We have been lucky enough to be granted an e-mail interview with Hampus Jakobsson, the co-founder of TAT, one of the most influential smartphone user interface design houses in recent years, and were able to ask the questions we always wanted to.
Read the interview below:
Q: Thank you for agreeing to an email interview. For a company with such a high profile in the smartphone world surprisingly little is known about your projects and involvement in OS development, but of course your demo videos are legendary. May I start by asking, as much as possible, which phones and operating systems bear your mark at present, and if there is any one adopted user interface feature you are particularly proud of.
A: Our technology is shipping in every eighth phone sold worldwide, and soon 500 million units sold, from Samsung, Motorola, Sony Ericsson and pre-embedded in Symbian (S60). We also did the UI design for AndroidOS. Some of the devices I am proud of are Sprint Instinct from Samsung, as well as Wave, from Motorola they did a great job with the KRAVE. There are a lot of funky devices in Korea and China as well, but they are not too visible outside, as well as some versions of the Omnia2 sport our stuff.
Q: What does your company do exactly. Your Cascades product usually appears in your videos – what is this exactly?
A: We provide a UI platform, Cascades, which can be embedded in OSs or put in an app an then run "on top". The videos you see are mostly implementations of UIs running on real hardware using Cascades. These are done to show off what the platform can do, but also to inspire companies to not just to copycat UIs.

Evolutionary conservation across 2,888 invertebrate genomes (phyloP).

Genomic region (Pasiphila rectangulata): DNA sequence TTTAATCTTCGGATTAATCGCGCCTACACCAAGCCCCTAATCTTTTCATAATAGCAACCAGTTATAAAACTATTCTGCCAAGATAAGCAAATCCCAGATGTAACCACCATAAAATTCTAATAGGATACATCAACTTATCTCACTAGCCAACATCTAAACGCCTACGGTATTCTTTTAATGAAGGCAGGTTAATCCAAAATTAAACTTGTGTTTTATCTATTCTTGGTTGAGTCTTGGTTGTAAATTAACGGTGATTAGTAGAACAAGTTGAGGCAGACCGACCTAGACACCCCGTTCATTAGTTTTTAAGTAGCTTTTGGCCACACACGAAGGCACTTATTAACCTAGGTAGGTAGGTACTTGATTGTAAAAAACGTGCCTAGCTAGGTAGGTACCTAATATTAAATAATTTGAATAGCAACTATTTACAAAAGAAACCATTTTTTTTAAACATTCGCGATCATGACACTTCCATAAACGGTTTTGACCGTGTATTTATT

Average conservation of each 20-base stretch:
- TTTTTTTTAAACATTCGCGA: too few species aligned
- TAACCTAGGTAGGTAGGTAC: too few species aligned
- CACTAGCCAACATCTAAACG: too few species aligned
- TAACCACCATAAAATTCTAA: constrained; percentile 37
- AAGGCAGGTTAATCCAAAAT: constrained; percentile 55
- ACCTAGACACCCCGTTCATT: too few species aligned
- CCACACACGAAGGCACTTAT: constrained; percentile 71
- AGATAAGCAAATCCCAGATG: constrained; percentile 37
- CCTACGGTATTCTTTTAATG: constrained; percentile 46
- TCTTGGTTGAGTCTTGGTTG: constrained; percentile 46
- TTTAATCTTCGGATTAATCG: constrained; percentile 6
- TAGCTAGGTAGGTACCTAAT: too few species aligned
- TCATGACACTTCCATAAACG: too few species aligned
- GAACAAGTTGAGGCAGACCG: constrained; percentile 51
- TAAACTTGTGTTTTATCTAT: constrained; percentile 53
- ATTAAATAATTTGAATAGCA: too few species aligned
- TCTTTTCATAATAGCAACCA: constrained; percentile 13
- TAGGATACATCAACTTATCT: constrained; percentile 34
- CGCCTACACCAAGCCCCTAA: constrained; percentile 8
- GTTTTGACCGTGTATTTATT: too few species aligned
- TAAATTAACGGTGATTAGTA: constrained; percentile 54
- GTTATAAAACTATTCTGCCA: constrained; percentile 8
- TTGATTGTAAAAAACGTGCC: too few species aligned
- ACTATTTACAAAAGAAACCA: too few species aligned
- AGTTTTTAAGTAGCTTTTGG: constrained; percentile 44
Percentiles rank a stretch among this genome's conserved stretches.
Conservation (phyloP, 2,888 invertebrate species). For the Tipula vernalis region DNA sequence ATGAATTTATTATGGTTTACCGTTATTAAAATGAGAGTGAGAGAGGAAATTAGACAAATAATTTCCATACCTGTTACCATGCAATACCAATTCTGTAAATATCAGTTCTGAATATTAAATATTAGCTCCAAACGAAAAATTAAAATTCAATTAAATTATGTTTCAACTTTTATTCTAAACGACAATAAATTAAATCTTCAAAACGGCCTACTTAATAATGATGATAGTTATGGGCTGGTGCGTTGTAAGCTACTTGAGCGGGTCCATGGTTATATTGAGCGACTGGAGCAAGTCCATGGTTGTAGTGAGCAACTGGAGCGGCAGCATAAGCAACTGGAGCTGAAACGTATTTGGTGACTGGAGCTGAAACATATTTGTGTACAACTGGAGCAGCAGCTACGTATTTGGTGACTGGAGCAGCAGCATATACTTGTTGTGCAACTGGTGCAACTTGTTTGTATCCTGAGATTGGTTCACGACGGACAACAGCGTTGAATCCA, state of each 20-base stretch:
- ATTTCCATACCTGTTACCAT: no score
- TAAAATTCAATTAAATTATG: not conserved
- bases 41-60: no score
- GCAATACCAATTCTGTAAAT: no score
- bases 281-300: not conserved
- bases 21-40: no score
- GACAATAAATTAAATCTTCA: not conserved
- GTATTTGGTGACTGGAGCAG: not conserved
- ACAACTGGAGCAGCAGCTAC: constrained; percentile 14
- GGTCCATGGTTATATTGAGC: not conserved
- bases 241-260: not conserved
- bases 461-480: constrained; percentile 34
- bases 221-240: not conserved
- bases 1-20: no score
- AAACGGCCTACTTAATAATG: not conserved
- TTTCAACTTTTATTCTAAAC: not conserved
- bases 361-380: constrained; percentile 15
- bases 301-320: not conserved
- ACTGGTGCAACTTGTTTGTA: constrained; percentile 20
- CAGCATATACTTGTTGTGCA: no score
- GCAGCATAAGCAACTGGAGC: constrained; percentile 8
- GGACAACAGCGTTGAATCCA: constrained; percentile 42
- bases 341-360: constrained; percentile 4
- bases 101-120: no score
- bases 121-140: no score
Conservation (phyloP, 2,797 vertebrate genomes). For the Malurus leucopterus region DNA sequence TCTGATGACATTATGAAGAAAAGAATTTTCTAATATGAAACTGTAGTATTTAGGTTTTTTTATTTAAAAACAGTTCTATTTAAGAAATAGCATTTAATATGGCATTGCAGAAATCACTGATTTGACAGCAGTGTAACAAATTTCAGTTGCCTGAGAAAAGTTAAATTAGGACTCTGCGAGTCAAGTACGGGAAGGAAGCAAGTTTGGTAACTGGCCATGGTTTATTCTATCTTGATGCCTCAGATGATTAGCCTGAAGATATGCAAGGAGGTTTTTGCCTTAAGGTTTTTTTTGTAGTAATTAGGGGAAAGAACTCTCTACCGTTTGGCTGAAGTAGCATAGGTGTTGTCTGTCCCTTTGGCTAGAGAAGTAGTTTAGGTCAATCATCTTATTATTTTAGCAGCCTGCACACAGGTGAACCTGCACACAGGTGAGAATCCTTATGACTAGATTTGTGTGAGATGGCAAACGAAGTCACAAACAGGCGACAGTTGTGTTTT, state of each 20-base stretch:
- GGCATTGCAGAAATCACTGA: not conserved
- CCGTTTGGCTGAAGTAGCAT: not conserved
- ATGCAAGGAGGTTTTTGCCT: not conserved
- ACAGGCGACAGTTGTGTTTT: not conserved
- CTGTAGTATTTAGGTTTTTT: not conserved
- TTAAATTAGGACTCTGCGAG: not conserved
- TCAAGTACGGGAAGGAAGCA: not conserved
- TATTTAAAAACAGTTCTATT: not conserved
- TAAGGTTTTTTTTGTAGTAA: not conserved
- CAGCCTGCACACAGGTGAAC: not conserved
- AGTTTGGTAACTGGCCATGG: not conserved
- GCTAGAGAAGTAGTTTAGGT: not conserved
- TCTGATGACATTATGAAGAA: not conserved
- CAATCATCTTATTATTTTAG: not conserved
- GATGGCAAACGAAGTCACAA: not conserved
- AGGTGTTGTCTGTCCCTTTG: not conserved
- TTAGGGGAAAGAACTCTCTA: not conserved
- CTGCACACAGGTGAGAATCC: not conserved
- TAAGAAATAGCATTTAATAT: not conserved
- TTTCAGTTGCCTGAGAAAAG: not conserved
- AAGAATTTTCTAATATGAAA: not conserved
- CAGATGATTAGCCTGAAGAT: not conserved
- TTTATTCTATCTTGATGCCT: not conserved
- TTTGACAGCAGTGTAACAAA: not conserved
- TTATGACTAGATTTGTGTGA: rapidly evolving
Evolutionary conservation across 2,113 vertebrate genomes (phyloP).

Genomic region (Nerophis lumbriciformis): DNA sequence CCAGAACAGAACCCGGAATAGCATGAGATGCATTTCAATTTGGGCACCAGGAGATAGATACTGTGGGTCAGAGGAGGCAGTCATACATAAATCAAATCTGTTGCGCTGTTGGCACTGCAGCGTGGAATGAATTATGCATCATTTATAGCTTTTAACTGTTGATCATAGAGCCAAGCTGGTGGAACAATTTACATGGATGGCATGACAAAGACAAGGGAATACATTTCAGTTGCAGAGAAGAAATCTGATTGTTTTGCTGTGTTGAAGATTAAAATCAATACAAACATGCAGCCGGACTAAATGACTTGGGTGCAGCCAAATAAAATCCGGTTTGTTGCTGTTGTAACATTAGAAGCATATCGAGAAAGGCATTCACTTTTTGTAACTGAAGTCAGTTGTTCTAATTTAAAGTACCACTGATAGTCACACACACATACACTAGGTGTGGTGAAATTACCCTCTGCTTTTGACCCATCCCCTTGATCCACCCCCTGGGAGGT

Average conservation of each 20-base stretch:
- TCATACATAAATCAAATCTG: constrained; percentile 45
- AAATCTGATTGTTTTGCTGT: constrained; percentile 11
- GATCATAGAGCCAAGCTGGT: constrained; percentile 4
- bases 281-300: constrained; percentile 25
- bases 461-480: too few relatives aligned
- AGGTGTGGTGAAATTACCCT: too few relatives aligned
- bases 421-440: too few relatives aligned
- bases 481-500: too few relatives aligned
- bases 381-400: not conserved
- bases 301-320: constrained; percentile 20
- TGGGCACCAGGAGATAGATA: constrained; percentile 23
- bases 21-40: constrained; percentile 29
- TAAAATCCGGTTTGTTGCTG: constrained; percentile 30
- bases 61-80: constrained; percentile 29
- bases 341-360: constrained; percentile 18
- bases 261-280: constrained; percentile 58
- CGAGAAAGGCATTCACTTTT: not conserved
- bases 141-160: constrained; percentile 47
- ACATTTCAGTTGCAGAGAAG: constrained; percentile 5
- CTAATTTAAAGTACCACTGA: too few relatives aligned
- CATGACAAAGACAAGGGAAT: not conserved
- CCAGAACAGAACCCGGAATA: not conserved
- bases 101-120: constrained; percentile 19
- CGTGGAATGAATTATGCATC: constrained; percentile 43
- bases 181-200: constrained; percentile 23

More after the break.
Q: Does TAT ever deal with the consumer directly?
A: Not often.
Q: While your demosâ€™ are spectacular, many commentators have expressed the feeling that the eye candy gets in the way of efficient usage of the device, with the most widely lauded smartphone user interface, the one on the iPhone, being little more than a grid of icons. How do you respond to this accusation?
A: I think an interface needs to be both easy to use as well as aesthetically pleasing, and the iPhone is great at being simple and smooth, but not very personal. Apple did a great job to improve the worlds of UIs by introducing a new paradigm, finger touch, and when breaking the norm I would as well take a step back in complexity (which Apple did). But I truly believe that the next wave of devices will be more personal. Compare it with clothes or cars – why don’t they all look the same – simple, streamlined, and so focused on delivering the core functionality that they lack personality. As the mobile matures there will be more expressive UIs.
Q: Your company was said to have some involvement in Windows Mobile development, including the scrapped Windows Mobile 7. Is there anything you can reveal about that, and did you have any involvement in Windows Phone 7?
A: Sorry, can’t tell you anything there.
Q: Lastly, what is your definition of a good user interface, and how do you rank the current smartphone user interfaces on the market at present? Is anyone doing it very wrong, or anyone doing it right?
A: I think Apple is setting the standard in forms of clutter removal, and I think Android gives the possibility for more personalization, such as themes and widgets. Widgets will probably be an important thing in the years to come as it allows a glanceability, entry point to further interactions as well as personalization.
Intriguingly, when asked if there was any particular demo he wished to highlight, Hampus said:
A: Check our YouTube channel and pick some you like. I think Velvet might be interesting to WM-people as we see a lot of WM7-tablets upcoming…
Is there any burning questions you wished we have asked? Let us know below.